IN THE COURT OF APPEAL OF THE STATE OF CALIFORNIA SECOND APPELLATE DISTRICT DIVISION FOUR
September 22, 2010
JESUS FLORES ET AL., PLAINTIFFS AND APPELLANTS,
ENTERPRISE RENT-A-CAR COMPANY ET AL., DEFENDANTS AND RESPONDENTS.
APPEAL from judgments of the Superior Court of Los Angeles County, Robert A. Dukes, Judge. Affirmed. (Los Angeles County Super. Ct. No. KC051847).
The opinion of the court was delivered by: Willhite, Acting P. J.
CERTIFIED FOR PUBLICATION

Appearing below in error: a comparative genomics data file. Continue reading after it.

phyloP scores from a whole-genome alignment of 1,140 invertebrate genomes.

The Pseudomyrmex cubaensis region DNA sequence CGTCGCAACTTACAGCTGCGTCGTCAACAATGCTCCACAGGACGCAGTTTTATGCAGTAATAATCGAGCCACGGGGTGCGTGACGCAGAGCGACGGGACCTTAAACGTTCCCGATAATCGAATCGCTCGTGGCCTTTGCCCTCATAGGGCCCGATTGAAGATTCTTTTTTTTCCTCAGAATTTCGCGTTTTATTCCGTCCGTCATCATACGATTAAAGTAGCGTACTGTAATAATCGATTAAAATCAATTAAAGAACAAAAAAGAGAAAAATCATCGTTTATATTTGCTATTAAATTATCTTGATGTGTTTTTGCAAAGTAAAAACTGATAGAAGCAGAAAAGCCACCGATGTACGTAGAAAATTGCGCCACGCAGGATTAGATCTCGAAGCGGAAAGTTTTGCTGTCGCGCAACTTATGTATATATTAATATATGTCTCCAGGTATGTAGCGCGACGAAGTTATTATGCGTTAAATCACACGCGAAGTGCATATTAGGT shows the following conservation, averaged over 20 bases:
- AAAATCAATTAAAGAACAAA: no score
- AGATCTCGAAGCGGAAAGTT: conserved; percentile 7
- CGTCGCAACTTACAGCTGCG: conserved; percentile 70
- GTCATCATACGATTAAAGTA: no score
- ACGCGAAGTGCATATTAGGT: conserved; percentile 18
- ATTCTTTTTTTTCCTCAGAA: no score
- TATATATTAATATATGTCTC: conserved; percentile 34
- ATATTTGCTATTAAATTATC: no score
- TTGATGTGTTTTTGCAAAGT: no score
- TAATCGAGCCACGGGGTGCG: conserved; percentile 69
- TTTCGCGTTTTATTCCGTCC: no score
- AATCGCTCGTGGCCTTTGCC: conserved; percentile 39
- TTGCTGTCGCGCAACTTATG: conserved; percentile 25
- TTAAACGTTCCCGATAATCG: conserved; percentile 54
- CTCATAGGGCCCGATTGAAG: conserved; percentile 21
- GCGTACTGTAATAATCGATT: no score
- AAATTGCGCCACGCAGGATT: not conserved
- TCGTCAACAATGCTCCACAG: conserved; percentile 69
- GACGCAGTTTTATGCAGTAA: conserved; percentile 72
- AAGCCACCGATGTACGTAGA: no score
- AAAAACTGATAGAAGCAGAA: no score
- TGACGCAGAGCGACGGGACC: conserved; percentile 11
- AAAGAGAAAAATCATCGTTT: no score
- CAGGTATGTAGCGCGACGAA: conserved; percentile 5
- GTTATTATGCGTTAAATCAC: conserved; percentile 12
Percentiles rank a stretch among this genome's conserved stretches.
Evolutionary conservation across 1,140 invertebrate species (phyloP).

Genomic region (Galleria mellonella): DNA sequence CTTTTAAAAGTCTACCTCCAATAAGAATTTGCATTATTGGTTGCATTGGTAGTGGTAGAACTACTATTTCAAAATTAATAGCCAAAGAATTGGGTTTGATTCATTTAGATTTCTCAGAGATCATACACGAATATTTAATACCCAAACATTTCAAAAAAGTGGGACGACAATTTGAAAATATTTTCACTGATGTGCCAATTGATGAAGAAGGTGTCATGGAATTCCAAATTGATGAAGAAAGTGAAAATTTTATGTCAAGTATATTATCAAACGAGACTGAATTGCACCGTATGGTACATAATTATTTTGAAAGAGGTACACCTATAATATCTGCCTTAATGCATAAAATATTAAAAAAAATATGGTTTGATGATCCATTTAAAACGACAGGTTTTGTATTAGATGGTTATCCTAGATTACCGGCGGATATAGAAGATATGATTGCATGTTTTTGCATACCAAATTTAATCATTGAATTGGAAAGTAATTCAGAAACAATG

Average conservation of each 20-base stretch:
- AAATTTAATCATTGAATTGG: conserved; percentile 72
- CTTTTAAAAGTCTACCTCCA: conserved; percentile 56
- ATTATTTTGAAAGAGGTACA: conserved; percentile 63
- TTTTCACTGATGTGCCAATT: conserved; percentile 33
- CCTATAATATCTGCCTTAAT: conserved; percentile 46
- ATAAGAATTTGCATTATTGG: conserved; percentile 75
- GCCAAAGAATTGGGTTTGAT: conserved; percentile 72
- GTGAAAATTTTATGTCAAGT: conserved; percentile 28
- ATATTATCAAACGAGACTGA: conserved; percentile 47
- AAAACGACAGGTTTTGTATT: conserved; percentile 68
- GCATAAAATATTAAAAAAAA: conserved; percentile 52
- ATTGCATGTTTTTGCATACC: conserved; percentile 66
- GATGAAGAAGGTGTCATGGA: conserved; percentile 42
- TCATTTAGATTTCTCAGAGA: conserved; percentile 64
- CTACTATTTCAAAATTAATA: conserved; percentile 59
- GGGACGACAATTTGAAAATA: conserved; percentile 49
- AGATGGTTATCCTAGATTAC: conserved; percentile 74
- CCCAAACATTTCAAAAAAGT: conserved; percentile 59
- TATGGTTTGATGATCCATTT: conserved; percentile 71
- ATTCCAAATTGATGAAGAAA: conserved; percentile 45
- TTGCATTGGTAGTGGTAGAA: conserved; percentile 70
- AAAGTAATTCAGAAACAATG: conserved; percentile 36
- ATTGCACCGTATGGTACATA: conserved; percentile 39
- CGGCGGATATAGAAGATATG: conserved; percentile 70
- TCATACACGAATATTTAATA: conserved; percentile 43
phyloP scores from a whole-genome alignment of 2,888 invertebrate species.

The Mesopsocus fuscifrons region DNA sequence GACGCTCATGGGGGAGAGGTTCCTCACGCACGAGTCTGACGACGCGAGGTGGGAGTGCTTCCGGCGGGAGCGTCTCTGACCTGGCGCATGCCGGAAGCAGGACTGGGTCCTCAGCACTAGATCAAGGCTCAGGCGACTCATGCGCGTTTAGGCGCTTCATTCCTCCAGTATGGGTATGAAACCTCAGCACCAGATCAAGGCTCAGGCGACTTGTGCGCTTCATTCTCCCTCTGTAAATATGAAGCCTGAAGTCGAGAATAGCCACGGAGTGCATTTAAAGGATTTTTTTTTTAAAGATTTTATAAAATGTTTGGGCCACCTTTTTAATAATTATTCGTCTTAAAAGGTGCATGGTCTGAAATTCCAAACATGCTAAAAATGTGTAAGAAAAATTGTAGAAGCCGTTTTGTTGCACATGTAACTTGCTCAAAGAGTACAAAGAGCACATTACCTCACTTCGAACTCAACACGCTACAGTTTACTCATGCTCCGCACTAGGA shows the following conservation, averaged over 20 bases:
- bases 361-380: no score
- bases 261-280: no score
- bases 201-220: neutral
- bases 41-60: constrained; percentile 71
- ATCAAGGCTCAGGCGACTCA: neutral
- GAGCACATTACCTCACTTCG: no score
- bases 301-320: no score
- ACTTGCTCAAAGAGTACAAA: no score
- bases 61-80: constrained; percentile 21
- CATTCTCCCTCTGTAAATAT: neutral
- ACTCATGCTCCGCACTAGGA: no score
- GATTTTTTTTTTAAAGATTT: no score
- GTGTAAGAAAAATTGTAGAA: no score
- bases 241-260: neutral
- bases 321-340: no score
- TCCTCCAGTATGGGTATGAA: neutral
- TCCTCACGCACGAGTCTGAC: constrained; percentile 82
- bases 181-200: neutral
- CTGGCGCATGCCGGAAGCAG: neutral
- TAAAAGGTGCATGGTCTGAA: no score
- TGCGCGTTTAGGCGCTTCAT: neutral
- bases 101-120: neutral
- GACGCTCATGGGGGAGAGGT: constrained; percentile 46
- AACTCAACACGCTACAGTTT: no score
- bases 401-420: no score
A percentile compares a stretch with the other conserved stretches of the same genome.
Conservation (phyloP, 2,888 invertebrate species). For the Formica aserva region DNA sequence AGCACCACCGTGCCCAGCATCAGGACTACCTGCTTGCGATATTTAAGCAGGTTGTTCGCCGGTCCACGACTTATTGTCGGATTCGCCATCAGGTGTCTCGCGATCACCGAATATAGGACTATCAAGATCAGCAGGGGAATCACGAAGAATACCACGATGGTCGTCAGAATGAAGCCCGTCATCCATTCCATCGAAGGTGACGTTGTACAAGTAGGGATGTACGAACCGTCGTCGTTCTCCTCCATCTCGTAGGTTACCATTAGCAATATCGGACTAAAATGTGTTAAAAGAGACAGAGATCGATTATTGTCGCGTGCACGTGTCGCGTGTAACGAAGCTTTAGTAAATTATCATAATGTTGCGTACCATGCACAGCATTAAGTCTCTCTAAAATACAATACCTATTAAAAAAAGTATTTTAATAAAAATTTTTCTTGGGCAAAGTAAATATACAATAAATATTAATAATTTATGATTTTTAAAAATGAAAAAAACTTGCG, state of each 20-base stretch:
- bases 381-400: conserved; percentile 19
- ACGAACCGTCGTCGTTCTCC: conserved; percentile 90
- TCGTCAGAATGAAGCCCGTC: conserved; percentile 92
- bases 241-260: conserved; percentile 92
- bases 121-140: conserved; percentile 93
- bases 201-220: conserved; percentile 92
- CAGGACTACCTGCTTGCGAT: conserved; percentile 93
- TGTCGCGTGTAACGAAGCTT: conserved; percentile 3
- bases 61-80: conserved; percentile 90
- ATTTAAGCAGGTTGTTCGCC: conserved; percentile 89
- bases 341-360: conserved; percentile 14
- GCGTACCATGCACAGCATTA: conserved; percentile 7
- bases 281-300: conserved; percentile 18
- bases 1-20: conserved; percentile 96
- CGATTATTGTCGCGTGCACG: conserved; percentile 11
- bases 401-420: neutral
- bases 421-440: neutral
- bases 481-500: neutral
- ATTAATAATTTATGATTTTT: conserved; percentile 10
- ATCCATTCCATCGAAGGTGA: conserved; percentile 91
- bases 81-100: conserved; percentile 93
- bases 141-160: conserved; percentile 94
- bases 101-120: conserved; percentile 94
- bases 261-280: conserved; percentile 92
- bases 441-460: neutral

Jesus and Concepcion Flores's son died after being struck by a car driven by Alexander Wadsworth Dederer, a customer of the defendant rental car companies, Enterprise Rent-A-Car Company (ERACC), and Enterprise Rent-A-Car Company of Los Angeles (ERAC-LA) (sometimes referred to collectively as the Enterprise defendants). Plaintiffs sued defendants for wrongful death and negligent entrustment of the vehicle, contending that an electronic check of Dederer's driving record would have revealed two arrests for driving under the influence within the previous 48 months, which should have resulted in defendants not renting the car to Dederer. Plaintiffs contend electronic drivers' license checks are routinely performed in the car rental industry, and by failing to perform one on Dederer, defendants breached their duty of reasonable care. Plaintiffs argue on appeal that the trial court therefore erred in granting summary judgment in favor of the Enterprise defendants.